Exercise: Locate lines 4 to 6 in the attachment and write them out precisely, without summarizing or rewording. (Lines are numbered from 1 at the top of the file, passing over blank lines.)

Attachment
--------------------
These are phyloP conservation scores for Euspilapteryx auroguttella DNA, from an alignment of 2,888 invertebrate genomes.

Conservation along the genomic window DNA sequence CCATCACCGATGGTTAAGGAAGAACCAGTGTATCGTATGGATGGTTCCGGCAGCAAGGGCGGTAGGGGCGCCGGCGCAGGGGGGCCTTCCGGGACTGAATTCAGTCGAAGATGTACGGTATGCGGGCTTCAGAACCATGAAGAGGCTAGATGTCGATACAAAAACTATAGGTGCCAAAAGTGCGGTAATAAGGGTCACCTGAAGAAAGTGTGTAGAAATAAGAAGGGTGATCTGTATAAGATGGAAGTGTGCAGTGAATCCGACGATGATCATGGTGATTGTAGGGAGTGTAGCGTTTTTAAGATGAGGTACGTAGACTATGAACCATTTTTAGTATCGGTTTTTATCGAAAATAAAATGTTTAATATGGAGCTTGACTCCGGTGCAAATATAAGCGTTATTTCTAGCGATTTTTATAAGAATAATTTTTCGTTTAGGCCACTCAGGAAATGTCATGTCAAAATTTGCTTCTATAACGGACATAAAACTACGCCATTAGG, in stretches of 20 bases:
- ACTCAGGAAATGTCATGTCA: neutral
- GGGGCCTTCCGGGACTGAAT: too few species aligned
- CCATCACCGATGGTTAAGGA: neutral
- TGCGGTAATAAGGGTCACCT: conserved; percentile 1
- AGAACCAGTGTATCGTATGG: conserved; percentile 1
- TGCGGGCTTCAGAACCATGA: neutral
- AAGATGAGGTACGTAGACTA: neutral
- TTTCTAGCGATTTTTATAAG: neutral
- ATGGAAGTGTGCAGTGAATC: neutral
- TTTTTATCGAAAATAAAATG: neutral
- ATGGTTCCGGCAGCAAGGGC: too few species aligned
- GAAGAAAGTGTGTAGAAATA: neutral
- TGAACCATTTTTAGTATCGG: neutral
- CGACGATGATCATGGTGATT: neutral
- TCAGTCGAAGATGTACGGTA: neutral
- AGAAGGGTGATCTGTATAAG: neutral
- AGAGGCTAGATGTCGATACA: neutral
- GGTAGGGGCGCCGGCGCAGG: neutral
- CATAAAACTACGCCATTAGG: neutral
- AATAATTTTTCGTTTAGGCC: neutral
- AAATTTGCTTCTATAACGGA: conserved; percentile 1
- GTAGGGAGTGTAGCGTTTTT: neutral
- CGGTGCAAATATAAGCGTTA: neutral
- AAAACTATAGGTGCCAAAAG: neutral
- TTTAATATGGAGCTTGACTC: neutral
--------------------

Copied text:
- GGGGCCTTCCGGGACTGAAT: too few species aligned
- CCATCACCGATGGTTAAGGA: neutral
- TGCGGTAATAAGGGTCACCT: conserved; percentile 1